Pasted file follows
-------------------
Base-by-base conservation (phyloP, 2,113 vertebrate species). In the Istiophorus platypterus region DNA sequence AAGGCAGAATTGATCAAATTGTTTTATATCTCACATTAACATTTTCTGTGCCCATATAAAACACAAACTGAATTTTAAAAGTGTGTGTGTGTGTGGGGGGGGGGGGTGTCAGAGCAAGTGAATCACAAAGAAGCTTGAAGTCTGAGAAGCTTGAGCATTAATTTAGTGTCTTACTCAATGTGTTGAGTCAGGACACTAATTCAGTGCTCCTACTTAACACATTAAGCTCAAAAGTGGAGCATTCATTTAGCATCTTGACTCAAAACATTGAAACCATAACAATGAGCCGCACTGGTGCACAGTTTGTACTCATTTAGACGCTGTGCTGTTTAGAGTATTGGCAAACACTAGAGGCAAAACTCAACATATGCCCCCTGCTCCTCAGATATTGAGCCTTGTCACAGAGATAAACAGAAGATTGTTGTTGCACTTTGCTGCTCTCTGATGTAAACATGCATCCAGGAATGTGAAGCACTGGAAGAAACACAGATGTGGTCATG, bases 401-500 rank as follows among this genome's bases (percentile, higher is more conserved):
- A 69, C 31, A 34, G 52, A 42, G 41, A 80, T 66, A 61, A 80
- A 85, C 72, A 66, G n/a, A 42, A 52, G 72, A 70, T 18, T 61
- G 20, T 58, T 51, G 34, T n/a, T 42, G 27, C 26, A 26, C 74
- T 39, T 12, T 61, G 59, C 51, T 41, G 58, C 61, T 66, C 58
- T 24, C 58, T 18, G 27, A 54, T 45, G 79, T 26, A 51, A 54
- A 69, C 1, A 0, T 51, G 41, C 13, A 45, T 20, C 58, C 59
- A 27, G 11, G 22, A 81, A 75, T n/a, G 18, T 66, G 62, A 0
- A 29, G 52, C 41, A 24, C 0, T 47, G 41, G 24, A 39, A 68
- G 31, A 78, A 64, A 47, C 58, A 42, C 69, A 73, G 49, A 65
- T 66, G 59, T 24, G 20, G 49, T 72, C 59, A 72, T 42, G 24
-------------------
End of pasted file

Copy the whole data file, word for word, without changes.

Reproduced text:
Base-by-base conservation (phyloP, 2,113 vertebrate species). In the Istiophorus platypterus region DNA sequence AAGGCAGAATTGATCAAATTGTTTTATATCTCACATTAACATTTTCTGTGCCCATATAAAACACAAACTGAATTTTAAAAGTGTGTGTGTGTGTGGGGGGGGGGGGTGTCAGAGCAAGTGAATCACAAAGAAGCTTGAAGTCTGAGAAGCTTGAGCATTAATTTAGTGTCTTACTCAATGTGTTGAGTCAGGACACTAATTCAGTGCTCCTACTTAACACATTAAGCTCAAAAGTGGAGCATTCATTTAGCATCTTGACTCAAAACATTGAAACCATAACAATGAGCCGCACTGGTGCACAGTTTGTACTCATTTAGACGCTGTGCTGTTTAGAGTATTGGCAAACACTAGAGGCAAAACTCAACATATGCCCCCTGCTCCTCAGATATTGAGCCTTGTCACAGAGATAAACAGAAGATTGTTGTTGCACTTTGCTGCTCTCTGATGTAAACATGCATCCAGGAATGTGAAGCACTGGAAGAAACACAGATGTGGTCATG, bases 401-500 rank as follows among this genome's bases (percentile, higher is more conserved):
- A 69, C 31, A 34, G 52, A 42, G 41, A 80, T 66, A 61, A 80
- A 85, C 72, A 66, G n/a, A 42, A 52, G 72, A 70, T 18, T 61
- G 20, T 58, T 51, G 34, T n/a, T 42, G 27, C 26, A 26, C 74
- T 39, T 12, T 61, G 59, C 51, T 41, G 58, C 61, T 66, C 58
- T 24, C 58, T 18, G 27, A 54, T 45, G 79, T 26, A 51, A 54
- A 69, C 1, A 0, T 51, G 41, C 13, A 45, T 20, C 58, C 59
- A 27, G 11, G 22, A 81, A 75, T n/a, G 18, T 66, G 62, A 0
- A 29, G 52, C 41, A 24, C 0, T 47, G 41, G 24, A 39, A 68
- G 31, A 78, A 64, A 47, C 58, A 42, C 69, A 73, G 49, A 65
- T 66, G 59, T 24, G 20, G 49, T 72, C 59, A 72, T 42, G 24